Though he’s not likely to actually be confused for an evil baby or a hillbilly, in the twenty-seven autobiographical essays that comprise Me Talk Pretty One Day David Sedaris is wickedly funny and refreshingly down to earth.
The down to earth part is a particularly impressive feat considering his family: five siblings, each with their own personality quirk (a hard-core rap loving brother who nicknames himself ‘The Rooster’ and a ‘tanorexic’ among them); a wise-cracking mother who helps the Easter Bunny “branch out” by filling their Easter baskets with cartons of cigarettes; and an engineer father manically obsessed with jazz and hoarding food. A deep well to draw from, no doubt.
A few of the more notable essays include: “The Learning Curve” (a brutally honest, highly amusing self-assessment of his stint as a woefully unqualified teacher at the School of the Art Institute of Chicago), “You Can’t Kill The Rooster” (recounting the exploits of his hilariously profane bantamweight younger brother), and “Picka Pocketoni” (actually a rather poignant essay in which Sedaris, an American living in France, makes some frank observations about American tourists).
The clear standouts of the book though are unquestionably a trio that deal with the author’s move to France and subsequent enrollment in a French language class. The first two, “See You Again Yesterday” and the book’s title essay “Me Talk Pretty One Day,” recount Sedaris’s early time in France during which he speaks first like “an evil baby,” only able to use simple nouns and verbs. Eventually he graduates to “hillbilly” level communication, in which the concepts he can express are a little more advanced, even if the subject verb agreement isn’t. (Asking a butcher about cow brains: “Is thems the thoughts of cows?”)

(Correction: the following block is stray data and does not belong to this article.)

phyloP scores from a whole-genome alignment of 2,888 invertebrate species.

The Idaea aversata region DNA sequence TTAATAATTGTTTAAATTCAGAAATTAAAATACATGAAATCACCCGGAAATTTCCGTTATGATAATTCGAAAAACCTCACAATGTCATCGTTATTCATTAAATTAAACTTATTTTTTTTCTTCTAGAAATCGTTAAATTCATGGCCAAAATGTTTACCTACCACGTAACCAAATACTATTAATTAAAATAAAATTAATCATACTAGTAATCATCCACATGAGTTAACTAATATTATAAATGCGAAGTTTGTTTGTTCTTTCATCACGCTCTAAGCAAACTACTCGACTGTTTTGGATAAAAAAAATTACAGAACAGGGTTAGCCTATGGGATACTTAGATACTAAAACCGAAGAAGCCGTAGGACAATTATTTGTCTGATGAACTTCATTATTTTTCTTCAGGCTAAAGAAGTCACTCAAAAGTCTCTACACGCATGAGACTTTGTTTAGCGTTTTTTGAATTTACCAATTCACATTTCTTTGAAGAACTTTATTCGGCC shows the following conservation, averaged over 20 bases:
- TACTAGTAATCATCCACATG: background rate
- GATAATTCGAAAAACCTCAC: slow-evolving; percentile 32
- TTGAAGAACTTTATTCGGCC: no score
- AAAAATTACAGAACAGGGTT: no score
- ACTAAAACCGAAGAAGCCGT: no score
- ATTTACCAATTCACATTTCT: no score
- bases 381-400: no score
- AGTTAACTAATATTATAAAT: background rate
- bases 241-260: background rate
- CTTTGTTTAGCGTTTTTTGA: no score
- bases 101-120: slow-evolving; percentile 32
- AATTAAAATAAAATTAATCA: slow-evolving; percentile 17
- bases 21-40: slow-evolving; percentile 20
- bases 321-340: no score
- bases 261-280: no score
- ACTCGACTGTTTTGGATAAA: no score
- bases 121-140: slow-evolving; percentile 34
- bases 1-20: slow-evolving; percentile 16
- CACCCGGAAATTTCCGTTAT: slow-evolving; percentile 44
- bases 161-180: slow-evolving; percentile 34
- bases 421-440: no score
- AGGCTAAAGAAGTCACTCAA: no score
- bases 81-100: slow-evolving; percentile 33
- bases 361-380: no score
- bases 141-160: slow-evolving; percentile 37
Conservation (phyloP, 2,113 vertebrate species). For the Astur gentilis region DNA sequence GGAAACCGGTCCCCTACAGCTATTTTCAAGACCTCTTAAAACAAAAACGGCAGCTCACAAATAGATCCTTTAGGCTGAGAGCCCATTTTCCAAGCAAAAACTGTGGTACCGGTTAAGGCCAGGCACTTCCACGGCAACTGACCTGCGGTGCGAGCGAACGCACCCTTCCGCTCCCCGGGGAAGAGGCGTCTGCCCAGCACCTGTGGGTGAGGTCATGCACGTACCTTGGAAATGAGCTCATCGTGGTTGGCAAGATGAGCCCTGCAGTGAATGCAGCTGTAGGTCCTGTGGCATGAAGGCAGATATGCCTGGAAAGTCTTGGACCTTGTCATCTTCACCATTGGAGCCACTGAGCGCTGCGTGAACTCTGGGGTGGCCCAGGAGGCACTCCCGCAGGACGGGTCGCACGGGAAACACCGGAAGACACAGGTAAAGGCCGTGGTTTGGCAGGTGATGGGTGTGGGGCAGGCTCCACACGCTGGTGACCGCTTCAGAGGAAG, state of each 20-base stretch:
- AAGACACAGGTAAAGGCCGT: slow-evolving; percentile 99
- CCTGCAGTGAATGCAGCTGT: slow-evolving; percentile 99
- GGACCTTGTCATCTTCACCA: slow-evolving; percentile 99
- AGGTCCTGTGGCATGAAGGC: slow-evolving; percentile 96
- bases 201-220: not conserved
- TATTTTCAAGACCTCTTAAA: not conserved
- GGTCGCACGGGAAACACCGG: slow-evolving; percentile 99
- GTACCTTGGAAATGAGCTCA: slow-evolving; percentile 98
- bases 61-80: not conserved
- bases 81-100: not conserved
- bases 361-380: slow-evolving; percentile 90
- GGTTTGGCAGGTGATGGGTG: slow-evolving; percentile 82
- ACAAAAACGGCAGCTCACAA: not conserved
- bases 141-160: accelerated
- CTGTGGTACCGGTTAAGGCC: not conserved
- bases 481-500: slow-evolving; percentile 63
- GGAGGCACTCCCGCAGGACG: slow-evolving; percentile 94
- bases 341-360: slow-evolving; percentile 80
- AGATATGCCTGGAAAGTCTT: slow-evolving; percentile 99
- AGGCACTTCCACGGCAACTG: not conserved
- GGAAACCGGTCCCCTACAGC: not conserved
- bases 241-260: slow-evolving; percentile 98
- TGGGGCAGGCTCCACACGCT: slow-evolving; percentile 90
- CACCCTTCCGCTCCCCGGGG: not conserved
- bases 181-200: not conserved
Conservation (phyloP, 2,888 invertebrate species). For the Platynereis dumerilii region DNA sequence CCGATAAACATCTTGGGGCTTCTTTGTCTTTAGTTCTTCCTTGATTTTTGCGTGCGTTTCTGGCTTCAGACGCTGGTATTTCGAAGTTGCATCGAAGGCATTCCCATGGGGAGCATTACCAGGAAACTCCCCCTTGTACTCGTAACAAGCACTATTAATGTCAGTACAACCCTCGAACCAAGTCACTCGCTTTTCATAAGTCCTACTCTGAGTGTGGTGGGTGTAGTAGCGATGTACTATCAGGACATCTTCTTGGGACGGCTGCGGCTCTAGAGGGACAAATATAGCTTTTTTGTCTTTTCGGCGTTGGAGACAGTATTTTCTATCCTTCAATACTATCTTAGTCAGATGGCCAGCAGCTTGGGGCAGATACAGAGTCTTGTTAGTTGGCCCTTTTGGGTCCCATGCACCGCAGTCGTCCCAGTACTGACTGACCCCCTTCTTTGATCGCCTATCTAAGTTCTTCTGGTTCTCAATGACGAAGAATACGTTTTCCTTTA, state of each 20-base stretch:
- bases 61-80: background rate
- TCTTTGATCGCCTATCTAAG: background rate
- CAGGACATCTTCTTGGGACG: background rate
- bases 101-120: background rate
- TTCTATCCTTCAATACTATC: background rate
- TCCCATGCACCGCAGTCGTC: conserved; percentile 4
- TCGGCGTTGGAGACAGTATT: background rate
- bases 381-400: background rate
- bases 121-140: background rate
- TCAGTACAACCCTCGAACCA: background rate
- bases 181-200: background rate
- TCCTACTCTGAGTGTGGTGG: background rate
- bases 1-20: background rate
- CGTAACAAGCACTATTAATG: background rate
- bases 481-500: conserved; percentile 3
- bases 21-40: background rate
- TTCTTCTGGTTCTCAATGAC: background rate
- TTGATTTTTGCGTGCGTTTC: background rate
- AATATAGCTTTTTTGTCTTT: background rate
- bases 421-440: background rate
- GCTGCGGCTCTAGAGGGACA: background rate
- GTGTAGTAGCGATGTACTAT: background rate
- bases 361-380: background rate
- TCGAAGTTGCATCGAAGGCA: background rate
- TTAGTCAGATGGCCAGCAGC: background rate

The one that will have you doubled over with laughter, however, is “Jesus Shaves,” in which Sedaris and his fellow students try to explain to a Muslim member of the class – using only their butchered French – what Easter is: “A party for the little boy of God who call his self Jesus.” “He make the good things and on the Easter we be sad because somebody makes him dead today.” “Easter is a party for to eat of the lamb. One, too, may eat of the chocolate.” Things only go downhill from there once the concept of a rabbit delivering chocolate gets injected into the mix.
Like Augusten Burroughs (Running With Scissors), Sedaris mines his odd family and unique upbringing for much of his material. Unlike with Burroughs, however, there’s never that sense of creepiness that made me feel like I needed to take a shower after reading some parts of Running With Scissors. Sedaris’s writing is also reminiscent of David Foster Wallace (Consider the Lobster), though Sedaris’s sarcasm is always presented with tongue planted firmly in cheek, never rising to the level of vitriol that occasionally taints Wallace’s work.
Though there are a couple of duds in the bunch, overall Me Talk Pretty One Day is a collection of wonderfully humorous essays that will have you laughing out loud – read in public at your own risk.
Me Talk Pretty One Day is available from Back Bay Books (ISBN: 978-0316776967).